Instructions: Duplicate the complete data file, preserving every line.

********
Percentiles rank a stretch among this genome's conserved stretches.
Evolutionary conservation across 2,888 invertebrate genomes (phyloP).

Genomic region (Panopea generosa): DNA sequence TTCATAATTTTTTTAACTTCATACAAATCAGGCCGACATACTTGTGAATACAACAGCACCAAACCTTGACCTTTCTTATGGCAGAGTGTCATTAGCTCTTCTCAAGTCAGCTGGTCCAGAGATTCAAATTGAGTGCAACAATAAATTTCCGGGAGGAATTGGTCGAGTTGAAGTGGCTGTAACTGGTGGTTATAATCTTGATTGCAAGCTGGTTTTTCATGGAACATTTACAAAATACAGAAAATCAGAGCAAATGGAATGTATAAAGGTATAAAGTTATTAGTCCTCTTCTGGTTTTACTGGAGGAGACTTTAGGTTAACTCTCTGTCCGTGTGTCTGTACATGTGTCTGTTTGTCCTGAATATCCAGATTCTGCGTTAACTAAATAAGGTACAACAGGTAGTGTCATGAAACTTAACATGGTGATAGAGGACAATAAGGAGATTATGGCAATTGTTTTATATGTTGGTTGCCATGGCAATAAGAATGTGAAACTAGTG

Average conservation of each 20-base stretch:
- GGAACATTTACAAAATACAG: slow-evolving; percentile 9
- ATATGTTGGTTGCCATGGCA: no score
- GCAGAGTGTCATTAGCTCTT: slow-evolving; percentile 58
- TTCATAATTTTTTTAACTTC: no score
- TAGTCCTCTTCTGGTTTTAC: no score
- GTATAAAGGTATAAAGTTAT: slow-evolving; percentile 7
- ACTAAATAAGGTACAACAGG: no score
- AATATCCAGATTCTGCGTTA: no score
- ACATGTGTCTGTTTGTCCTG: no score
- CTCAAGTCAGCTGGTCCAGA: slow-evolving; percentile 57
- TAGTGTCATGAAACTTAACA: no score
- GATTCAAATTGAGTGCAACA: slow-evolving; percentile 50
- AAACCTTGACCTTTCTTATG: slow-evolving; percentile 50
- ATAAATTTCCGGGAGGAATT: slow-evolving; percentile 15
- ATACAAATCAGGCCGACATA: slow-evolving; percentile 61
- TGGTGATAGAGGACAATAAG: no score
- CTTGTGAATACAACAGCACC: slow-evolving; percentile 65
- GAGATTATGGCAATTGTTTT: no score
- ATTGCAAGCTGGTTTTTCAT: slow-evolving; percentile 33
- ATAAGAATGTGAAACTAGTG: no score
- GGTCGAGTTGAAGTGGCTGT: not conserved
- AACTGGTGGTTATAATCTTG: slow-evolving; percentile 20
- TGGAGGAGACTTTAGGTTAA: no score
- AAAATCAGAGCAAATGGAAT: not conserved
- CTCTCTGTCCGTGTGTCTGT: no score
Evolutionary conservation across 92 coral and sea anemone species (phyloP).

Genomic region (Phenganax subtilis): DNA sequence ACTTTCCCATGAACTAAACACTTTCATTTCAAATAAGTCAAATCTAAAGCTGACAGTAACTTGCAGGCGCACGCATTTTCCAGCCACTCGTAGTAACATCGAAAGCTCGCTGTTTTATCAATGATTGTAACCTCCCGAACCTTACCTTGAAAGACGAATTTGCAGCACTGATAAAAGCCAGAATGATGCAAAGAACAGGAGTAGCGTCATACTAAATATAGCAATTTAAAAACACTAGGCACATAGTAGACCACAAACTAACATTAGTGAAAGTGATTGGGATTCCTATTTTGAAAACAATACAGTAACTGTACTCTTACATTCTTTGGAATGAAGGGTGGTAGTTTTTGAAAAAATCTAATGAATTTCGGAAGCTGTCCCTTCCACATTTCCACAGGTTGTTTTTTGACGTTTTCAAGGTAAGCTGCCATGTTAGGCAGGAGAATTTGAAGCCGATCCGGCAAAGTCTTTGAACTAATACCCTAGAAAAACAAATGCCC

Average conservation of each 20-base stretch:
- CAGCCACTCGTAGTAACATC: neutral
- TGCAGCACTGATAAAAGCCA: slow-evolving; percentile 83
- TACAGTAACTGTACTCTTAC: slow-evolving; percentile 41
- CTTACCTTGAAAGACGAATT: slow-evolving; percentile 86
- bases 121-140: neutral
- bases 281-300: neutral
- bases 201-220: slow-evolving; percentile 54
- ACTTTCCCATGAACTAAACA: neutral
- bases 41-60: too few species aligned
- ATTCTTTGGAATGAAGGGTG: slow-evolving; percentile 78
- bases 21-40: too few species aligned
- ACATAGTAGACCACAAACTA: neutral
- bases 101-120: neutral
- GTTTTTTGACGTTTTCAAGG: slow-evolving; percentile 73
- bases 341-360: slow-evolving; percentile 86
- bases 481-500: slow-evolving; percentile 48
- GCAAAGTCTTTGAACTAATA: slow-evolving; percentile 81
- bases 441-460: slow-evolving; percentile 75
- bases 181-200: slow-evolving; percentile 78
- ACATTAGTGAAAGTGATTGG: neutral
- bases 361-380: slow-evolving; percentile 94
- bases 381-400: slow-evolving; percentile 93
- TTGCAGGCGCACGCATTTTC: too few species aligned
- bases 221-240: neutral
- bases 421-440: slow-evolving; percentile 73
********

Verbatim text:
Percentiles rank a stretch among this genome's conserved stretches.
Evolutionary conservation across 2,888 invertebrate genomes (phyloP).

Genomic region (Panopea generosa): DNA sequence TTCATAATTTTTTTAACTTCATACAAATCAGGCCGACATACTTGTGAATACAACAGCACCAAACCTTGACCTTTCTTATGGCAGAGTGTCATTAGCTCTTCTCAAGTCAGCTGGTCCAGAGATTCAAATTGAGTGCAACAATAAATTTCCGGGAGGAATTGGTCGAGTTGAAGTGGCTGTAACTGGTGGTTATAATCTTGATTGCAAGCTGGTTTTTCATGGAACATTTACAAAATACAGAAAATCAGAGCAAATGGAATGTATAAAGGTATAAAGTTATTAGTCCTCTTCTGGTTTTACTGGAGGAGACTTTAGGTTAACTCTCTGTCCGTGTGTCTGTACATGTGTCTGTTTGTCCTGAATATCCAGATTCTGCGTTAACTAAATAAGGTACAACAGGTAGTGTCATGAAACTTAACATGGTGATAGAGGACAATAAGGAGATTATGGCAATTGTTTTATATGTTGGTTGCCATGGCAATAAGAATGTGAAACTAGTG

Average conservation of each 20-base stretch:
- GGAACATTTACAAAATACAG: slow-evolving; percentile 9
- ATATGTTGGTTGCCATGGCA: no score
- GCAGAGTGTCATTAGCTCTT: slow-evolving; percentile 58
- TTCATAATTTTTTTAACTTC: no score
- TAGTCCTCTTCTGGTTTTAC: no score
- GTATAAAGGTATAAAGTTAT: slow-evolving; percentile 7
- ACTAAATAAGGTACAACAGG: no score
- AATATCCAGATTCTGCGTTA: no score
- ACATGTGTCTGTTTGTCCTG: no score
- CTCAAGTCAGCTGGTCCAGA: slow-evolving; percentile 57
- TAGTGTCATGAAACTTAACA: no score
- GATTCAAATTGAGTGCAACA: slow-evolving; percentile 50
- AAACCTTGACCTTTCTTATG: slow-evolving; percentile 50
- ATAAATTTCCGGGAGGAATT: slow-evolving; percentile 15
- ATACAAATCAGGCCGACATA: slow-evolving; percentile 61
- TGGTGATAGAGGACAATAAG: no score
- CTTGTGAATACAACAGCACC: slow-evolving; percentile 65
- GAGATTATGGCAATTGTTTT: no score
- ATTGCAAGCTGGTTTTTCAT: slow-evolving; percentile 33
- ATAAGAATGTGAAACTAGTG: no score
- GGTCGAGTTGAAGTGGCTGT: not conserved
- AACTGGTGGTTATAATCTTG: slow-evolving; percentile 20
- TGGAGGAGACTTTAGGTTAA: no score
- AAAATCAGAGCAAATGGAAT: not conserved
- CTCTCTGTCCGTGTGTCTGT: no score
Evolutionary conservation across 92 coral and sea anemone species (phyloP).

Genomic region (Phenganax subtilis): DNA sequence ACTTTCCCATGAACTAAACACTTTCATTTCAAATAAGTCAAATCTAAAGCTGACAGTAACTTGCAGGCGCACGCATTTTCCAGCCACTCGTAGTAACATCGAAAGCTCGCTGTTTTATCAATGATTGTAACCTCCCGAACCTTACCTTGAAAGACGAATTTGCAGCACTGATAAAAGCCAGAATGATGCAAAGAACAGGAGTAGCGTCATACTAAATATAGCAATTTAAAAACACTAGGCACATAGTAGACCACAAACTAACATTAGTGAAAGTGATTGGGATTCCTATTTTGAAAACAATACAGTAACTGTACTCTTACATTCTTTGGAATGAAGGGTGGTAGTTTTTGAAAAAATCTAATGAATTTCGGAAGCTGTCCCTTCCACATTTCCACAGGTTGTTTTTTGACGTTTTCAAGGTAAGCTGCCATGTTAGGCAGGAGAATTTGAAGCCGATCCGGCAAAGTCTTTGAACTAATACCCTAGAAAAACAAATGCCC

Average conservation of each 20-base stretch:
- CAGCCACTCGTAGTAACATC: neutral
- TGCAGCACTGATAAAAGCCA: slow-evolving; percentile 83
- TACAGTAACTGTACTCTTAC: slow-evolving; percentile 41
- CTTACCTTGAAAGACGAATT: slow-evolving; percentile 86
- bases 121-140: neutral
- bases 281-300: neutral
- bases 201-220: slow-evolving; percentile 54
- ACTTTCCCATGAACTAAACA: neutral
- bases 41-60: too few species aligned
- ATTCTTTGGAATGAAGGGTG: slow-evolving; percentile 78
- bases 21-40: too few species aligned
- ACATAGTAGACCACAAACTA: neutral
- bases 101-120: neutral
- GTTTTTTGACGTTTTCAAGG: slow-evolving; percentile 73
- bases 341-360: slow-evolving; percentile 86
- bases 481-500: slow-evolving; percentile 48
- GCAAAGTCTTTGAACTAATA: slow-evolving; percentile 81
- bases 441-460: slow-evolving; percentile 75
- bases 181-200: slow-evolving; percentile 78
- ACATTAGTGAAAGTGATTGG: neutral
- bases 361-380: slow-evolving; percentile 94
- bases 381-400: slow-evolving; percentile 93
- TTGCAGGCGCACGCATTTTC: too few species aligned
- bases 221-240: neutral
- bases 421-440: slow-evolving; percentile 73